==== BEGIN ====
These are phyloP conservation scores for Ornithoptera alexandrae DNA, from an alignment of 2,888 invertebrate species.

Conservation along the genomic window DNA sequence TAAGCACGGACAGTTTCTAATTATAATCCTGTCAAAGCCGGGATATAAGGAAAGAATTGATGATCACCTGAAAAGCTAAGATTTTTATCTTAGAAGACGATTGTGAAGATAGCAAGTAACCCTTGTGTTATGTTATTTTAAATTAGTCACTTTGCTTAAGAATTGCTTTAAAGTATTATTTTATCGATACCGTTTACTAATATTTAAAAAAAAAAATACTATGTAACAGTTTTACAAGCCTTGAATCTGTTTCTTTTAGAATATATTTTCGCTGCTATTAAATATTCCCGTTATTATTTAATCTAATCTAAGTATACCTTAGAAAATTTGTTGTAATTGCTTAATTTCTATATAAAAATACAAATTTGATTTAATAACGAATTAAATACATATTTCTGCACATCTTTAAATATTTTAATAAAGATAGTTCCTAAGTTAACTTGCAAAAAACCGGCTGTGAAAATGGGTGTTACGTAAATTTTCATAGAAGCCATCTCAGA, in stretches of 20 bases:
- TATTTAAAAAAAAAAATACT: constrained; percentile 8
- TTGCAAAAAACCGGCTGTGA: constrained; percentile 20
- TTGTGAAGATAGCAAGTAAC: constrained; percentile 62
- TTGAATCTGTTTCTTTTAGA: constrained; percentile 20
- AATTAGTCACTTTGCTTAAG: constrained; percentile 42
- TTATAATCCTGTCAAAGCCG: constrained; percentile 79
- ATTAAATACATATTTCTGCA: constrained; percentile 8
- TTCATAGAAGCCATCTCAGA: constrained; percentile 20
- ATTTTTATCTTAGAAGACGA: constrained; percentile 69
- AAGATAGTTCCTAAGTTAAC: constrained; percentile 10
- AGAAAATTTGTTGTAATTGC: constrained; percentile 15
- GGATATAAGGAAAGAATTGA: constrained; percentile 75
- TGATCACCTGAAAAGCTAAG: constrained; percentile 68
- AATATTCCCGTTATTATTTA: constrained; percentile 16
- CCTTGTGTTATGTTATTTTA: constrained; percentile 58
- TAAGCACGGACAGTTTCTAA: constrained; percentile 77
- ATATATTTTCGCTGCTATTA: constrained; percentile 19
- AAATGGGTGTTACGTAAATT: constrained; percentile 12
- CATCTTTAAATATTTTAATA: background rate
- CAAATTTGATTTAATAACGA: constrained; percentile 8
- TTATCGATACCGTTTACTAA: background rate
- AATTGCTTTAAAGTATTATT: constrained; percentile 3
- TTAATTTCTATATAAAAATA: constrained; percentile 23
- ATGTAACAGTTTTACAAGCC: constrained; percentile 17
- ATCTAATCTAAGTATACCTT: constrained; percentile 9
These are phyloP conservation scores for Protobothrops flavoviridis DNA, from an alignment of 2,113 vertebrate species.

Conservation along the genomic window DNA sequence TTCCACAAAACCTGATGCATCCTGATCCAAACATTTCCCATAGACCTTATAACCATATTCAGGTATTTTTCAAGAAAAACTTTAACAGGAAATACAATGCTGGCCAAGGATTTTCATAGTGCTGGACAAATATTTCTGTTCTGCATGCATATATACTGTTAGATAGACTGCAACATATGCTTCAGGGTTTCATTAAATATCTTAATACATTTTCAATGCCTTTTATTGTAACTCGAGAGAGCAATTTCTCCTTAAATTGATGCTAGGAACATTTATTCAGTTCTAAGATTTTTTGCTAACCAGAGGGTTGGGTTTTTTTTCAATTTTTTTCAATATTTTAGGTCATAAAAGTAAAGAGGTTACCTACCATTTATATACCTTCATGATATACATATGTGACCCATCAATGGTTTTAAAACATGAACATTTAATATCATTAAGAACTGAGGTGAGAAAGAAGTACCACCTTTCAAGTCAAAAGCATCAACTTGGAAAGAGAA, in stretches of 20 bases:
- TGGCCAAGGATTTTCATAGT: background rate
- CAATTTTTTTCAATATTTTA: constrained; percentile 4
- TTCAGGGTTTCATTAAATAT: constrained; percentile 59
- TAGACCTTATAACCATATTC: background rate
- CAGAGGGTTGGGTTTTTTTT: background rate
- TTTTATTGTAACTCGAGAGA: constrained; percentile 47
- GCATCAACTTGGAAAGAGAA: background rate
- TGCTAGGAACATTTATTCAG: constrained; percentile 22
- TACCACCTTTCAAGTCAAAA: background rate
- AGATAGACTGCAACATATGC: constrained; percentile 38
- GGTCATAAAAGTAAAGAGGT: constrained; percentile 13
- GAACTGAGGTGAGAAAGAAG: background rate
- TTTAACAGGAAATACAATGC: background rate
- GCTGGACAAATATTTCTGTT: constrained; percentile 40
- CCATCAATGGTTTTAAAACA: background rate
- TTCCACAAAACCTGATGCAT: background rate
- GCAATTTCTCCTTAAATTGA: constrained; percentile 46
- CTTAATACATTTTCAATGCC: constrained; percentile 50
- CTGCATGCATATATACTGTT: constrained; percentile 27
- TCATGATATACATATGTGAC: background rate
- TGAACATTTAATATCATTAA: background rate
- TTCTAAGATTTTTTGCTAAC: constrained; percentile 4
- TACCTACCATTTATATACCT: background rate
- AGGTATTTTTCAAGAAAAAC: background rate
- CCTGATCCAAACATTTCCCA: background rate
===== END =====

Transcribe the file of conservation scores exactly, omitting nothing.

These are phyloP conservation scores for Ornithoptera alexandrae DNA, from an alignment of 2,888 invertebrate species.

Conservation along the genomic window DNA sequence TAAGCACGGACAGTTTCTAATTATAATCCTGTCAAAGCCGGGATATAAGGAAAGAATTGATGATCACCTGAAAAGCTAAGATTTTTATCTTAGAAGACGATTGTGAAGATAGCAAGTAACCCTTGTGTTATGTTATTTTAAATTAGTCACTTTGCTTAAGAATTGCTTTAAAGTATTATTTTATCGATACCGTTTACTAATATTTAAAAAAAAAAATACTATGTAACAGTTTTACAAGCCTTGAATCTGTTTCTTTTAGAATATATTTTCGCTGCTATTAAATATTCCCGTTATTATTTAATCTAATCTAAGTATACCTTAGAAAATTTGTTGTAATTGCTTAATTTCTATATAAAAATACAAATTTGATTTAATAACGAATTAAATACATATTTCTGCACATCTTTAAATATTTTAATAAAGATAGTTCCTAAGTTAACTTGCAAAAAACCGGCTGTGAAAATGGGTGTTACGTAAATTTTCATAGAAGCCATCTCAGA, in stretches of 20 bases:
- TATTTAAAAAAAAAAATACT: constrained; percentile 8
- TTGCAAAAAACCGGCTGTGA: constrained; percentile 20
- TTGTGAAGATAGCAAGTAAC: constrained; percentile 62
- TTGAATCTGTTTCTTTTAGA: constrained; percentile 20
- AATTAGTCACTTTGCTTAAG: constrained; percentile 42
- TTATAATCCTGTCAAAGCCG: constrained; percentile 79
- ATTAAATACATATTTCTGCA: constrained; percentile 8
- TTCATAGAAGCCATCTCAGA: constrained; percentile 20
- ATTTTTATCTTAGAAGACGA: constrained; percentile 69
- AAGATAGTTCCTAAGTTAAC: constrained; percentile 10
- AGAAAATTTGTTGTAATTGC: constrained; percentile 15
- GGATATAAGGAAAGAATTGA: constrained; percentile 75
- TGATCACCTGAAAAGCTAAG: constrained; percentile 68
- AATATTCCCGTTATTATTTA: constrained; percentile 16
- CCTTGTGTTATGTTATTTTA: constrained; percentile 58
- TAAGCACGGACAGTTTCTAA: constrained; percentile 77
- ATATATTTTCGCTGCTATTA: constrained; percentile 19
- AAATGGGTGTTACGTAAATT: constrained; percentile 12
- CATCTTTAAATATTTTAATA: background rate
- CAAATTTGATTTAATAACGA: constrained; percentile 8
- TTATCGATACCGTTTACTAA: background rate
- AATTGCTTTAAAGTATTATT: constrained; percentile 3
- TTAATTTCTATATAAAAATA: constrained; percentile 23
- ATGTAACAGTTTTACAAGCC: constrained; percentile 17
- ATCTAATCTAAGTATACCTT: constrained; percentile 9
These are phyloP conservation scores for Protobothrops flavoviridis DNA, from an alignment of 2,113 vertebrate species.

Conservation along the genomic window DNA sequence TTCCACAAAACCTGATGCATCCTGATCCAAACATTTCCCATAGACCTTATAACCATATTCAGGTATTTTTCAAGAAAAACTTTAACAGGAAATACAATGCTGGCCAAGGATTTTCATAGTGCTGGACAAATATTTCTGTTCTGCATGCATATATACTGTTAGATAGACTGCAACATATGCTTCAGGGTTTCATTAAATATCTTAATACATTTTCAATGCCTTTTATTGTAACTCGAGAGAGCAATTTCTCCTTAAATTGATGCTAGGAACATTTATTCAGTTCTAAGATTTTTTGCTAACCAGAGGGTTGGGTTTTTTTTCAATTTTTTTCAATATTTTAGGTCATAAAAGTAAAGAGGTTACCTACCATTTATATACCTTCATGATATACATATGTGACCCATCAATGGTTTTAAAACATGAACATTTAATATCATTAAGAACTGAGGTGAGAAAGAAGTACCACCTTTCAAGTCAAAAGCATCAACTTGGAAAGAGAA, in stretches of 20 bases:
- TGGCCAAGGATTTTCATAGT: background rate
- CAATTTTTTTCAATATTTTA: constrained; percentile 4
- TTCAGGGTTTCATTAAATAT: constrained; percentile 59
- TAGACCTTATAACCATATTC: background rate
- CAGAGGGTTGGGTTTTTTTT: background rate
- TTTTATTGTAACTCGAGAGA: constrained; percentile 47
- GCATCAACTTGGAAAGAGAA: background rate
- TGCTAGGAACATTTATTCAG: constrained; percentile 22
- TACCACCTTTCAAGTCAAAA: background rate
- AGATAGACTGCAACATATGC: constrained; percentile 38
- GGTCATAAAAGTAAAGAGGT: constrained; percentile 13
- GAACTGAGGTGAGAAAGAAG: background rate
- TTTAACAGGAAATACAATGC: background rate
- GCTGGACAAATATTTCTGTT: constrained; percentile 40
- CCATCAATGGTTTTAAAACA: background rate
- TTCCACAAAACCTGATGCAT: background rate
- GCAATTTCTCCTTAAATTGA: constrained; percentile 46
- CTTAATACATTTTCAATGCC: constrained; percentile 50
- CTGCATGCATATATACTGTT: constrained; percentile 27
- TCATGATATACATATGTGAC: background rate
- TGAACATTTAATATCATTAA: background rate
- TTCTAAGATTTTTTGCTAAC: constrained; percentile 4
- TACCTACCATTTATATACCT: background rate
- AGGTATTTTTCAAGAAAAAC: background rate
- CCTGATCCAAACATTTCCCA: background rate